Gaps in your Smile (Closing Spaces)
We can close spaces between the teeth for an even smile.
Crowding, i.e. lack of space, can be fixed with orthodontics. Gaps and excess space can be fixed with “additive” procedures – treatments that add to the teeth to close the spaces.
People who have gaps in their smile fall into a number of categories
People who love their gap
People who have gaps in their smile and are happy about the spaces that they have – Madonna is a very typical example. Madonna likes the space between her two front teeth and has gone to lengths with her dental care to maintain this space. The opinion from the observer’s point of view is also divided with many people who like the space between people’s front teeth. This sort of gap is known as a diastema.
People who want to fix their gaps
People who have gaps in their smile and don’t want any spaces. Here at Belle Dental, we can close the spaces, but the objective is to close the spaces evenly and not make the teeth look out of proportion with regard to height and width. If we are to make teeth wider, it is often necessary to increase the height of the crown of the teeth to compensate for the increase in width – thus keeping the teeth in proportion.
People who only want to minimise the gaps
Some people don’t necessarily want to eliminate the space. A classic example of this is someone who has a relatively large space between the top front teeth and a somewhat smaller space between the lower front teeth. If the gap between the lower front teeth is not a concern to this individual, it may be better (from a cosmetic/consistency standpoint) to close the space slightly on the top teeth to match the space on the lower front teeth.
People with irregular gaps
Irregular spaces are the most difficult to fix, and usually the most cosmetically detrimental. There are generally two different reasons for irregular gaps:
- A space has closed up, so that a tooth on one side of the smile needs to be smaller (or rotated) in order to fit into the space left for it.
- All the teeth are shifted to one side or the other. In both cases, the midline of the top teeth and bottom teeth usually doesn’t correspond. If the midline is ‘off’ by less than 2mm, the midline shift is usually not noticeable (often the individual with the midline shift is not aware of it). As the midline shift becomes more than 2mm, the shift becomes more noticeable to both the individual with the midline shift as well as those looking at the smile. Usually, the gold standard of care in either of the two situations outlined above is orthodontic treatment with braces or an alternative. This kind of tooth movement will even out the spacing of the teeth, thus allowing us to place veneers evenly on the teeth to close the remaining spaces. If orthodontics is not an option, then some grinding away of tooth is necessary to ‘shuffle’ the teeth in the desired direction and undo some of the crowding. This is obviously the least desirable option as it requires removal of some healthy tooth structure. It’s important to remember that once a tooth or part of a tooth is lost, it never grows back which is why we will always recommend composite veneers before ceramic veneers, which have a higher biological cost.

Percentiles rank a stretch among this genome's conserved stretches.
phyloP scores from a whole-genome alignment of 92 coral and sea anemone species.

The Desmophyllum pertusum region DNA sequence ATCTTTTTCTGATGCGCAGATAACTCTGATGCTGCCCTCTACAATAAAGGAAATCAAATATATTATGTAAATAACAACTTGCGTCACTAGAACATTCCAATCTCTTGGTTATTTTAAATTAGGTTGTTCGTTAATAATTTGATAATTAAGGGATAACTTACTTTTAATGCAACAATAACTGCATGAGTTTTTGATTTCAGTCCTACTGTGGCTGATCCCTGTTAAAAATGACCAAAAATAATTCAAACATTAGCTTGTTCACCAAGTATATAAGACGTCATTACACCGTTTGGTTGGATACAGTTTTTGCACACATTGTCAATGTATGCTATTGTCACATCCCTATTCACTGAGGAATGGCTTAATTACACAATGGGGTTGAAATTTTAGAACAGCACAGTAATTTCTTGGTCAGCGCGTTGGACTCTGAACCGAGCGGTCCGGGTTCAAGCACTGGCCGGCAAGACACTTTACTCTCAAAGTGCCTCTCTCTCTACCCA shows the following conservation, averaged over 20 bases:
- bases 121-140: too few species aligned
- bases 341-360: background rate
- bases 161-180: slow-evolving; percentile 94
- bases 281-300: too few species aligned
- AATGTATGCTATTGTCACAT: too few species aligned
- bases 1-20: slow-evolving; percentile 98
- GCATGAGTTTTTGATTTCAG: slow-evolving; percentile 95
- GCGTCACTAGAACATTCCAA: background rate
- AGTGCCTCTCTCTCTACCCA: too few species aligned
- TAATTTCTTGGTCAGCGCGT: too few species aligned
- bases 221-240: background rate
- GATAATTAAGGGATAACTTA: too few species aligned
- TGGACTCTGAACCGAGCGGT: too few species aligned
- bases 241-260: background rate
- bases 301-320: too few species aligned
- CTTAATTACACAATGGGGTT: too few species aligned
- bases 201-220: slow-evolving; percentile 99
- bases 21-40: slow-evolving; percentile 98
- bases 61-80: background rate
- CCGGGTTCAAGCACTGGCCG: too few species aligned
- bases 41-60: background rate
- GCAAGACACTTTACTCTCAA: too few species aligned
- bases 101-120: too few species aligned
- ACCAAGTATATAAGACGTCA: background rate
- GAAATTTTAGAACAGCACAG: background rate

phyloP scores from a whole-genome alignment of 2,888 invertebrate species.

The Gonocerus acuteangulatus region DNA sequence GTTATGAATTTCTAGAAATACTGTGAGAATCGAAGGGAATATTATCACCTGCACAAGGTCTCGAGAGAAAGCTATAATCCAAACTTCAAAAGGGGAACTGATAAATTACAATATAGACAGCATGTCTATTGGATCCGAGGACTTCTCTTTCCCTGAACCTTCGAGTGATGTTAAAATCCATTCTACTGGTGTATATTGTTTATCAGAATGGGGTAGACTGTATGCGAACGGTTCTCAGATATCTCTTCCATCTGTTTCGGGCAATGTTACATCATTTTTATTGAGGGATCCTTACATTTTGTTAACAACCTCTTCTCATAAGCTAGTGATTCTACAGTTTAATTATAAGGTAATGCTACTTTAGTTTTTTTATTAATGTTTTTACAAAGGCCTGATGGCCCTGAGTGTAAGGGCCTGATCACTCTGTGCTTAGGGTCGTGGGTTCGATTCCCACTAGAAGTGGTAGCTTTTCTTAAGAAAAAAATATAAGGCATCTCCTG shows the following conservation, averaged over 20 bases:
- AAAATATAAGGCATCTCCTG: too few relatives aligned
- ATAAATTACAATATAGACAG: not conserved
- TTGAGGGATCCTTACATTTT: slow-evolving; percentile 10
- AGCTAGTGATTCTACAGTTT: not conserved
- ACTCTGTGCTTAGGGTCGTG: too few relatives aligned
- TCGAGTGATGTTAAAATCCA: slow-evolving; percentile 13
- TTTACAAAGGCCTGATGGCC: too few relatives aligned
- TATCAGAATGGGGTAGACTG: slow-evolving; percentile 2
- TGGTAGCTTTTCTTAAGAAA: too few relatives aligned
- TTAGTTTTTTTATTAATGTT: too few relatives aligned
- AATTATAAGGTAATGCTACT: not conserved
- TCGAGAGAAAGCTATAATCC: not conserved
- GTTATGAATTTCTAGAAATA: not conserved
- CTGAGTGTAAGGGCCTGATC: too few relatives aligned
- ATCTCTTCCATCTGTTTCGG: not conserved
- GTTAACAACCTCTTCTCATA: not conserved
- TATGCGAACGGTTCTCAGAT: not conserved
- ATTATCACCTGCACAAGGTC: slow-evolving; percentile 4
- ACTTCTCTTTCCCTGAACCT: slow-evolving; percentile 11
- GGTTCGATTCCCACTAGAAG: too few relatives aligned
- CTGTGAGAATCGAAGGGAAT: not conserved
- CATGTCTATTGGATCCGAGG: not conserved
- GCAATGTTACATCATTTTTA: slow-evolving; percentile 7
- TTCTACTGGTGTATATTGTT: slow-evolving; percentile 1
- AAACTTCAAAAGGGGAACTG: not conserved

Gappy smile case studies by Dr Huszti
Example 1 – Elimination of a large space between the top front teeth
This lady was concerned about the colour of her teeth (photos show the after-bleaching result!) and the large space between her top front teeth. Some ‘shuffling’ (i.e. grinding of the teeth to even up spaces) was required in order to create a symmetrical smile. The space was a very large space which we closed at the incisal edges. The space at gum level remains and is near impossible to close without some form of orthodontics. If we close this space at gum level, the gum tends to become inflamed and swollen.
Example 2 – Closing, but not eliminating the space between front teeth
This is a classic example of someone with spaces between the top front teeth and a much smaller space between the lower front teeth. This individual was not concerned about the space between the lower front teeth but definitely wanted something done with the top front teeth. We decided to close the space between the top front teeth to match the space between the lower front teeth. The mirroring of the space between the top and bottom lower front teeth created a harmonious and symmetrical smile. I feel that if we were to completely close the space between the top front teeth, the dentistry would look artificial without closing the space between the lowers.
Example 3 – Orthodontist can’t help
This teenager visited an orthodontist, who could not do anything as there was no crowding – in fact there was a lack of teeth causing the gaps. Because the teeth were already evenly spaced, there was no need to correct any tooth positions. The spaces were closed in one appointment with direct resin veneers. This was a classic case of Low (or in this case, zero) Biological Cost Dentistry as we would never remove any tooth structure in a 14 year old. To read more about Low Biological Cost Dentistry please click here.
Example 4 – Just close this space
This patient consulted our practice about closing the space between the lower front teeth. We completed this with the simple addition of composite resin to the teeth on either side of the space. This kept the teeth symmetrical, all with zero biological cost.